“Our population has decreased from 2 million (in 2000) to 1.8 million (at the last census in 2006). Deaths due to HIV and Aids could have contributed to this decline,” Mosisili said.
Mosisili said even though Lesotho has shown progress in fighting HIV and Aids, there were alarming reports about new infections.
“New HIV infections are rife in Lesotho. We are the country with the third highest HIV prevalence in the whole world,” he said.
He said it was sad there were new infections despite government efforts in fighting the disease.
He said the practice of multiple and concurrent sexual partners, was increasing the spread of HIV.
“Basotho have been (cursed to accept) that multiple and concurrent sexual partners is our culture. This behaviour has to change for us to conquer the infection,” he said.
He said it was up to every individual to change their behaviour in the fight against HIV and Aids.
“Even if the Prime Minister were to talk until the cows come home, it is up to every single person to change their behaviour in the fight against HIV,” Mosisili said.
Mosisili said the reluctance of people to test for HIV was worsening the situation.
“People have often said they are afraid to test for HIV.
“But my question is whether they don’t fear death. When you know your status, at least, you have better ways of taking care of yourself,” he said.
Delivering a speech on behalf of United Nations secretary general, Ban Ki-moon, the UN resident co-ordinator Ahunna Eziakonwa-Onochie said despite some progress in the fight against Aids, the situation remained a cause for concern.
“The world is seeing signs of progress in reversing the Aids epidemic in some countries. Investment in the Aids response is producing results and saving lives.
“At the same time, in global terms, new infections are outpacing the gains achieved in putting people on treatment and Aids remains one of the leading causes of premature deaths globally,” he said.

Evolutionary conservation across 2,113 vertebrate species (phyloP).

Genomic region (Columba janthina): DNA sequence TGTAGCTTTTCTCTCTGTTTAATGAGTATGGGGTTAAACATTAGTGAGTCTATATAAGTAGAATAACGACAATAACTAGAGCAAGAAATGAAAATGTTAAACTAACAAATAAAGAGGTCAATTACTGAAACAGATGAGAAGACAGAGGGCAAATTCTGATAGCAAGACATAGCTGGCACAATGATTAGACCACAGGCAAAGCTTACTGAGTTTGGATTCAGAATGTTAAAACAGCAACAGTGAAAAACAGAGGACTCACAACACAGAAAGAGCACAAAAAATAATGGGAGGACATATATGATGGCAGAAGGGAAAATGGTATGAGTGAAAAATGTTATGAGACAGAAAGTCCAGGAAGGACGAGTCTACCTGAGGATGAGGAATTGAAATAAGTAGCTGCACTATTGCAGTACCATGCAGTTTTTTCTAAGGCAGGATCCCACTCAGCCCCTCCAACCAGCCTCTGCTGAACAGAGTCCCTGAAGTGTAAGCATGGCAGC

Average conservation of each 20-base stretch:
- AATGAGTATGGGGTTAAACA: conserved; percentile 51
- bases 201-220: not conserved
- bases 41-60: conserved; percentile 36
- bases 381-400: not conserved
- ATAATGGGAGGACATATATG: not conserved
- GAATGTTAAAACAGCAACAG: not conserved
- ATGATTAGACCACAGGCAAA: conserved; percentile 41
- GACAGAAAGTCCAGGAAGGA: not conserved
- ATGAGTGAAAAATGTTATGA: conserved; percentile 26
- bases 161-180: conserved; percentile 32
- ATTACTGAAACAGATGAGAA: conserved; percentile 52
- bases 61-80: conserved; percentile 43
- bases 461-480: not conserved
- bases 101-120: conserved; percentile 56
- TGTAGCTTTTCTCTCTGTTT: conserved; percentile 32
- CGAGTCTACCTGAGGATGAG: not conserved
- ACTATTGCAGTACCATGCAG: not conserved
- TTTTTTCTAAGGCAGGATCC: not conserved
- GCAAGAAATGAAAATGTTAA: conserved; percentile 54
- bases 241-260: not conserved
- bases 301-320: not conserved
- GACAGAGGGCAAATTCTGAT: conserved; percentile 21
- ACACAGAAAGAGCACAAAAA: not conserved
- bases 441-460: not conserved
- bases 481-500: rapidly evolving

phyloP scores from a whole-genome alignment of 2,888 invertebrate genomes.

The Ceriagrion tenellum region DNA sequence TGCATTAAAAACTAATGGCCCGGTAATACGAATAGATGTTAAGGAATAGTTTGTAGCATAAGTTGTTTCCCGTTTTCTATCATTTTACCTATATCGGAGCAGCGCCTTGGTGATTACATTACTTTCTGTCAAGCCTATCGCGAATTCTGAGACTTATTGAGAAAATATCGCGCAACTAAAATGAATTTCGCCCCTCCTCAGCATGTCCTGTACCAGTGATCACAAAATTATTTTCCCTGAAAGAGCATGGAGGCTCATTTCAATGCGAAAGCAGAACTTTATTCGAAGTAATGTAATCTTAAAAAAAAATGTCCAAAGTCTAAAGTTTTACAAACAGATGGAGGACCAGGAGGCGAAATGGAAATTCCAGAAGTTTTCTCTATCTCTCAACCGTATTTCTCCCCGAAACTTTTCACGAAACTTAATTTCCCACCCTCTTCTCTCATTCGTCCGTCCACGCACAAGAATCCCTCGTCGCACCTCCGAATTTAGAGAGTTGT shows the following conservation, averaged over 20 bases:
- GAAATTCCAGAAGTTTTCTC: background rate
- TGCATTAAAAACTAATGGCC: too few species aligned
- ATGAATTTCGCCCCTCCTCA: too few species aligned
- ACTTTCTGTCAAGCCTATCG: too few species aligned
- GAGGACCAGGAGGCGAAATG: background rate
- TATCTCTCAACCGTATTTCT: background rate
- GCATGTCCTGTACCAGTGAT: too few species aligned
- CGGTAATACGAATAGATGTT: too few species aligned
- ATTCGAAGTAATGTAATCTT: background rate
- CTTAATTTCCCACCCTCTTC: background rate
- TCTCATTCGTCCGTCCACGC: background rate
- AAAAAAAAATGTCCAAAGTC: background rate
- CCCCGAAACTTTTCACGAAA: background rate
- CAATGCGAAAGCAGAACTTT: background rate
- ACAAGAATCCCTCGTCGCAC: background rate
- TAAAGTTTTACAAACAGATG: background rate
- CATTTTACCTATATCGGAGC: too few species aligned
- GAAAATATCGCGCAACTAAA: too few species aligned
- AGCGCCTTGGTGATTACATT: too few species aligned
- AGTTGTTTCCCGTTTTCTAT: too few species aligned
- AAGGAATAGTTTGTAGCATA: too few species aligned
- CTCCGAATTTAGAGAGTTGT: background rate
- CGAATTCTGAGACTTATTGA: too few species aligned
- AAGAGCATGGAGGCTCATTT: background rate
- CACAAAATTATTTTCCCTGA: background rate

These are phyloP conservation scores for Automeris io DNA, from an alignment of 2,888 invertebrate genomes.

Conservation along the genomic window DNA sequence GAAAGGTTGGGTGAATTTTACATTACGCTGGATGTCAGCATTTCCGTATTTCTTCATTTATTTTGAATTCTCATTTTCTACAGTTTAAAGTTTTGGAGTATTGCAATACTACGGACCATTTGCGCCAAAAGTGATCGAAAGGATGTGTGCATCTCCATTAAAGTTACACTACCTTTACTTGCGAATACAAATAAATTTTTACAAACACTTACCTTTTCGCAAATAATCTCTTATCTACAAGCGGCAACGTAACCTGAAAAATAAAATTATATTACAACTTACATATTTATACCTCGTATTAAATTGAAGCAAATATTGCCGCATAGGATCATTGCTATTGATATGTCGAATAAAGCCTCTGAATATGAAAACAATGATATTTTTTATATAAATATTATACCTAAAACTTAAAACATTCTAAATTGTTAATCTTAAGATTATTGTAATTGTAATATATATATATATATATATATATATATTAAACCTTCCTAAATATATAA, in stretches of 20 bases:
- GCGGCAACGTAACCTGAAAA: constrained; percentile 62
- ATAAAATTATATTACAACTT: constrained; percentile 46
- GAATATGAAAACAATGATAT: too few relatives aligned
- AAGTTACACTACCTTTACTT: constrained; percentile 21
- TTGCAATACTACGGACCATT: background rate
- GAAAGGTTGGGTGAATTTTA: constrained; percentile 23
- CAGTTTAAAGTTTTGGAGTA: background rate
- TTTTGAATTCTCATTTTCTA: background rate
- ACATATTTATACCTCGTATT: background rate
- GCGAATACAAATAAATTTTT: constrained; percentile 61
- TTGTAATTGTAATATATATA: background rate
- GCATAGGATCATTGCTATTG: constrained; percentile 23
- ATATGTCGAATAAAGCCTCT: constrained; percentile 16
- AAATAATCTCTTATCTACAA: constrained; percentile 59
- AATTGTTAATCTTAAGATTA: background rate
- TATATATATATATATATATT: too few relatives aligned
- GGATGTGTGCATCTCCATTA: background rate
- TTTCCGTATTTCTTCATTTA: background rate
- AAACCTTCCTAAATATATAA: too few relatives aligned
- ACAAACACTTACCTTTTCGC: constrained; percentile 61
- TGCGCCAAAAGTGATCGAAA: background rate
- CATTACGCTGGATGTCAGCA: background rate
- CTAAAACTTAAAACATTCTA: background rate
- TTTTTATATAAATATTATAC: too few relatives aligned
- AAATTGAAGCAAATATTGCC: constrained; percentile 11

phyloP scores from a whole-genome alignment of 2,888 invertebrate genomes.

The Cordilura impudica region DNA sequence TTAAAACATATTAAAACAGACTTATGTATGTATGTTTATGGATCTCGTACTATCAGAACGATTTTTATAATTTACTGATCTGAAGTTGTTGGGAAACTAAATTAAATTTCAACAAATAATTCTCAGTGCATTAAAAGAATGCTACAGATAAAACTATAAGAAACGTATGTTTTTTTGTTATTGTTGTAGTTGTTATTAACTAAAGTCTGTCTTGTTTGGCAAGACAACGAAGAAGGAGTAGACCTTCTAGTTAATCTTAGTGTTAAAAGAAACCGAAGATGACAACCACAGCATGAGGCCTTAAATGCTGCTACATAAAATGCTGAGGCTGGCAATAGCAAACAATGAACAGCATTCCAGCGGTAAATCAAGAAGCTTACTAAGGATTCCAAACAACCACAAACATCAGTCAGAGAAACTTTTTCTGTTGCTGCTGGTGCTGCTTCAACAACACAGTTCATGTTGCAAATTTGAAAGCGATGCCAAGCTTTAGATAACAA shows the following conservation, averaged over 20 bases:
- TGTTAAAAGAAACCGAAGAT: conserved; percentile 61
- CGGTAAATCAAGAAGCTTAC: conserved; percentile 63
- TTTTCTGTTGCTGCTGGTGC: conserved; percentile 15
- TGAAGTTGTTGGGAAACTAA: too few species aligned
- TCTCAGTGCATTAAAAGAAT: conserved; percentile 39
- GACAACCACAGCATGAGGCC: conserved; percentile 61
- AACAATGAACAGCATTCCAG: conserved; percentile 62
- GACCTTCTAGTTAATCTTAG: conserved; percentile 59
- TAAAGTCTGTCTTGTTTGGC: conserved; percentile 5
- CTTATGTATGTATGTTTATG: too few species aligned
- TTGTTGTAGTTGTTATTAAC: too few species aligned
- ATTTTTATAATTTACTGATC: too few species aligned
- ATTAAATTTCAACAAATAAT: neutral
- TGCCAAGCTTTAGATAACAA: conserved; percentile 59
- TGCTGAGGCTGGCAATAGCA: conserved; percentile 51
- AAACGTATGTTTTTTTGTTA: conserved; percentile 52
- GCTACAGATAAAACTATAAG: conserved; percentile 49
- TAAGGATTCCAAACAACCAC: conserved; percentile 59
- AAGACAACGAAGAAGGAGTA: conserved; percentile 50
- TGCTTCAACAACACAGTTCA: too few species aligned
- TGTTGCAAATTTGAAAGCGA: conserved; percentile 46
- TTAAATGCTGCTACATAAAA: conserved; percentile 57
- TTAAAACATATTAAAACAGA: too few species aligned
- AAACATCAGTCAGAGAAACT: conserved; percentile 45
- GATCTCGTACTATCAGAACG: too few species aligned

He said the biggest challenge facing the world is “doing what is right” as a matter of urgency.
“Our challenge is clear: we must continue doing what works, but we must also do more as a matter of urgency to uphold our commitment to reaching universal access to HIV prevention, treatment, care and support by 2010.”
“The goal could only be achieved if we shine the full light of human rights on HIV. That means countering any form of HIV-related stigma and discrimination.”
Ki-moon added it also entails eliminating violence against women and girls and ensuring access to HIV information and services.
He urged all countries to remove punitive laws, policies and practices that hamper the Aids response, including travel-restrictions against people living with HIV.
“People living with HIV can be powerful role models in guiding us to better approaches to prevention, health and human dignity. We must recognise their contributions and promote their active participation in all aspects of the Aids response.”
He also said discrimination against sex workers, drug addicts and homosexuals only fuels the epidemic and prevents cost-effective interventions, calling on Aids responses to be based on evidence, not ideology.
“On this World Aids Day, let us uphold the human rights of all people living with HIV, people at risk of infection, and children and families affected by the epidemic. Let us, especially at this time of economic crisis, use the Aids response to generate progress towards the Millennium Development Goals. Most of all, let us act now.”